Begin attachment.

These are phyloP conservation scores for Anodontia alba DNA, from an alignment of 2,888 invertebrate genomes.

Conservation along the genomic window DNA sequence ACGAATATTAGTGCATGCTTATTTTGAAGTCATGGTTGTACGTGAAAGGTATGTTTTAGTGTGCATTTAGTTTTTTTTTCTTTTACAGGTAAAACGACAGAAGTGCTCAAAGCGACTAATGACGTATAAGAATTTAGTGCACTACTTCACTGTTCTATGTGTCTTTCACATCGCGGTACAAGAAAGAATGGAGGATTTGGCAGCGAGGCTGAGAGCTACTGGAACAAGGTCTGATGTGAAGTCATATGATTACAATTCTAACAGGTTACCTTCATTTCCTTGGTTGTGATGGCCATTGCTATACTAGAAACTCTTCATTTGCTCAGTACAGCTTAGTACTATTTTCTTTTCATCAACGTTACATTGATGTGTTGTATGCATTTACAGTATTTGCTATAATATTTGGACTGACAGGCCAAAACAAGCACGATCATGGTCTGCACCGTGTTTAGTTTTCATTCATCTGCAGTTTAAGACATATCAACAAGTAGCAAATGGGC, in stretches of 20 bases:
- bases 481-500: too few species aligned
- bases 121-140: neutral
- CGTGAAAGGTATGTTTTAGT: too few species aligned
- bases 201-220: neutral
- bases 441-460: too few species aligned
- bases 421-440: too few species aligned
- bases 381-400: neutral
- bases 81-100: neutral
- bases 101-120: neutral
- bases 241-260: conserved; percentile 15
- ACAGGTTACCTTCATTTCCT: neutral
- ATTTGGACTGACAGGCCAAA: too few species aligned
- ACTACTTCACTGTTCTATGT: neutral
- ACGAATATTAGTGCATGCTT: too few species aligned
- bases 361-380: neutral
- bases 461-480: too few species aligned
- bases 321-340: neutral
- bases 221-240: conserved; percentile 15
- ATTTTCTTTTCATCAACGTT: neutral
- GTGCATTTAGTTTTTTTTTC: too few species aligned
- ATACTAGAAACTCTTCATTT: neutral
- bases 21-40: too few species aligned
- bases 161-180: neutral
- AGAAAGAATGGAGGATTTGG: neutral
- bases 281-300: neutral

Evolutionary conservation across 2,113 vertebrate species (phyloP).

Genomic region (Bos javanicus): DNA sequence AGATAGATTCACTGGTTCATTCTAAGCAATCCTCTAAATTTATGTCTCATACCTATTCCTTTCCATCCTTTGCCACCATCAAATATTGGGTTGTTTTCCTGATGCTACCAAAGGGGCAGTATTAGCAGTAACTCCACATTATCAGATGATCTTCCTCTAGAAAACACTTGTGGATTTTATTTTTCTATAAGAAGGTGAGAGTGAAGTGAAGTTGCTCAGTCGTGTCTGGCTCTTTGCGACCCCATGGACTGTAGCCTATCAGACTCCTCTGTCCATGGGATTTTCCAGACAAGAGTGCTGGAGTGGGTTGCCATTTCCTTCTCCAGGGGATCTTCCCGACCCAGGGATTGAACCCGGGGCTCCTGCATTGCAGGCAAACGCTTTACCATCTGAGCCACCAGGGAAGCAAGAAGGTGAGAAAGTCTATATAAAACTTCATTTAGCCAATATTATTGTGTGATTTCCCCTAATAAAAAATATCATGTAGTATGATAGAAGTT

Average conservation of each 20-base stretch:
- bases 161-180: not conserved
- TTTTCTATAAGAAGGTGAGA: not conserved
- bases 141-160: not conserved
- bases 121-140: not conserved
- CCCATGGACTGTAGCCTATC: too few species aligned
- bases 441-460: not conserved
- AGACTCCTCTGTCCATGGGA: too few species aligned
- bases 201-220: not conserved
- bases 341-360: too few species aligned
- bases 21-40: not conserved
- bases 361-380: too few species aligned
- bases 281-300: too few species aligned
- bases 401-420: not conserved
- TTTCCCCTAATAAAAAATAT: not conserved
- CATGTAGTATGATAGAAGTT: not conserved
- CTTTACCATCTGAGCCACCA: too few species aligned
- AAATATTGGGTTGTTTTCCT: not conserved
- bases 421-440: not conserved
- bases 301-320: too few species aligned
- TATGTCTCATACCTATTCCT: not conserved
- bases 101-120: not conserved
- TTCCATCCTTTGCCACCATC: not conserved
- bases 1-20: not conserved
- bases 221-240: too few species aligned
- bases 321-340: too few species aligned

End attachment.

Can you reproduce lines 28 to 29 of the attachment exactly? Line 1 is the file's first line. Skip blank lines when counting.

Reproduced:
Evolutionary conservation across 2,113 vertebrate species (phyloP).

Genomic region (Bos javanicus): DNA sequence AGATAGATTCACTGGTTCATTCTAAGCAATCCTCTAAATTTATGTCTCATACCTATTCCTTTCCATCCTTTGCCACCATCAAATATTGGGTTGTTTTCCTGATGCTACCAAAGGGGCAGTATTAGCAGTAACTCCACATTATCAGATGATCTTCCTCTAGAAAACACTTGTGGATTTTATTTTTCTATAAGAAGGTGAGAGTGAAGTGAAGTTGCTCAGTCGTGTCTGGCTCTTTGCGACCCCATGGACTGTAGCCTATCAGACTCCTCTGTCCATGGGATTTTCCAGACAAGAGTGCTGGAGTGGGTTGCCATTTCCTTCTCCAGGGGATCTTCCCGACCCAGGGATTGAACCCGGGGCTCCTGCATTGCAGGCAAACGCTTTACCATCTGAGCCACCAGGGAAGCAAGAAGGTGAGAAAGTCTATATAAAACTTCATTTAGCCAATATTATTGTGTGATTTCCCCTAATAAAAAATATCATGTAGTATGATAGAAGTT